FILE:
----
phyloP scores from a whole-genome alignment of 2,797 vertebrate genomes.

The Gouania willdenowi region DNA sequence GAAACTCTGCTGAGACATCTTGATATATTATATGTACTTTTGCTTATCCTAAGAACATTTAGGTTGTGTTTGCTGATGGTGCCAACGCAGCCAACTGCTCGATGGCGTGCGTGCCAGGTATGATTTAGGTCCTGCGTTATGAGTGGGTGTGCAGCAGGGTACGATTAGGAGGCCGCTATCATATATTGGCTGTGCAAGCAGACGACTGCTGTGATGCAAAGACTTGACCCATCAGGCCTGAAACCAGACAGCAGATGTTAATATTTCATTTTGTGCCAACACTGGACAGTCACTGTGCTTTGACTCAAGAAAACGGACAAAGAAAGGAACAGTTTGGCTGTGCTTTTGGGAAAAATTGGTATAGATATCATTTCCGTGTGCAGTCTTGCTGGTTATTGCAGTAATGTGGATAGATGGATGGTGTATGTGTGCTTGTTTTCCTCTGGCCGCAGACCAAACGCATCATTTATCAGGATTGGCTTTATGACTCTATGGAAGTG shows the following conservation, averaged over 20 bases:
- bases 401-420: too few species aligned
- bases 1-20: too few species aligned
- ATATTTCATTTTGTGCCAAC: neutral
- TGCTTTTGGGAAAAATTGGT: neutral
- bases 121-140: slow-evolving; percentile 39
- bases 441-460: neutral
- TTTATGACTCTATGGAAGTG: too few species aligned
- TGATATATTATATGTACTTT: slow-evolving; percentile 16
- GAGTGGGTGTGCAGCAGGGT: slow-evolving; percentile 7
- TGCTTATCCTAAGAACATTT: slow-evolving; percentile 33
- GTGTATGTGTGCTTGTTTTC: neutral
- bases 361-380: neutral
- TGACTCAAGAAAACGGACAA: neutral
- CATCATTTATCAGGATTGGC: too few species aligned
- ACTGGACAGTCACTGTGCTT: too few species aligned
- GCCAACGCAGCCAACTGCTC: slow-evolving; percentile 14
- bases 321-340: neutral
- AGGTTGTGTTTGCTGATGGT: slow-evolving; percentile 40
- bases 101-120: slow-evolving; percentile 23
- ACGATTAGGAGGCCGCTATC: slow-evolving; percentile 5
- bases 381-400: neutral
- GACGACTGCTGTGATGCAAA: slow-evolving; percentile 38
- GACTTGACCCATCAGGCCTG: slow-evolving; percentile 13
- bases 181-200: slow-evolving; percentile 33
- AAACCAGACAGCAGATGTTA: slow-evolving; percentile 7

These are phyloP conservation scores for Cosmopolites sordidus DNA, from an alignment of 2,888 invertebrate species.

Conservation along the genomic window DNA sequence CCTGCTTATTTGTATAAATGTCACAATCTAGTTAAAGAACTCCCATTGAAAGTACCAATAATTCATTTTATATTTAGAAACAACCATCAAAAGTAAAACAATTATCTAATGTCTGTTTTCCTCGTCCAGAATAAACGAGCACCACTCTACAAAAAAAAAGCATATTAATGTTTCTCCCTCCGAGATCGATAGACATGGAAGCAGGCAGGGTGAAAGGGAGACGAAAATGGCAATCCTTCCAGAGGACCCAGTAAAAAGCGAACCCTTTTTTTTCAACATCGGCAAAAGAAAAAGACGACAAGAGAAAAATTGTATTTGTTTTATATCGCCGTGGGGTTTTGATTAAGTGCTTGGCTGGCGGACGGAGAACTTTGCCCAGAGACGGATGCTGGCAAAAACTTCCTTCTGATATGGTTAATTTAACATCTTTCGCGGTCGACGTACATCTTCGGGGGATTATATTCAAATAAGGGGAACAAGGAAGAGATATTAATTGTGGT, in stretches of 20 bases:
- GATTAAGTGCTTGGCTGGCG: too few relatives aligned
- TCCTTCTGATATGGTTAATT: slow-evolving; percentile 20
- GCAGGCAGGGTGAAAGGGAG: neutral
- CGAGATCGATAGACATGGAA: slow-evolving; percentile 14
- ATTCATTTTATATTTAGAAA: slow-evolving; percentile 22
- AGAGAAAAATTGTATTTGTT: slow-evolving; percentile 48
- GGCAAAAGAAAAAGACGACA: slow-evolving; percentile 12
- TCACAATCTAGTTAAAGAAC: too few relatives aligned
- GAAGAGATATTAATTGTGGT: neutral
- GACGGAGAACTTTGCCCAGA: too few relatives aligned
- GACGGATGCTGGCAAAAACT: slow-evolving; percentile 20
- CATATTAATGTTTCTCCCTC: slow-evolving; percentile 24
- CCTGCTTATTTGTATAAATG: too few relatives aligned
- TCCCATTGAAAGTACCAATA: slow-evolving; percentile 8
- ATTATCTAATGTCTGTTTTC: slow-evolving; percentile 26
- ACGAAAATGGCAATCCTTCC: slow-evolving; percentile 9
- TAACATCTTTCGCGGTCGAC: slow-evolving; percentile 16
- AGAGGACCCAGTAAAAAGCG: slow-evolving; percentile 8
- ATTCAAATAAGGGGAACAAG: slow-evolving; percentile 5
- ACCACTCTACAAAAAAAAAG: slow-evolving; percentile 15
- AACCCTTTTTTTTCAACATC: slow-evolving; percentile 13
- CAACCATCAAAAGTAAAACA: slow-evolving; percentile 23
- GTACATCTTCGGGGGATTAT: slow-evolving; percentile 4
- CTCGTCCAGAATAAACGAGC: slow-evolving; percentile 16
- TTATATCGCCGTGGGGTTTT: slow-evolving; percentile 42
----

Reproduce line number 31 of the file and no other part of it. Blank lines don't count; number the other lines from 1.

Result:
- TCCTTCTGATATGGTTAATT: slow-evolving; percentile 20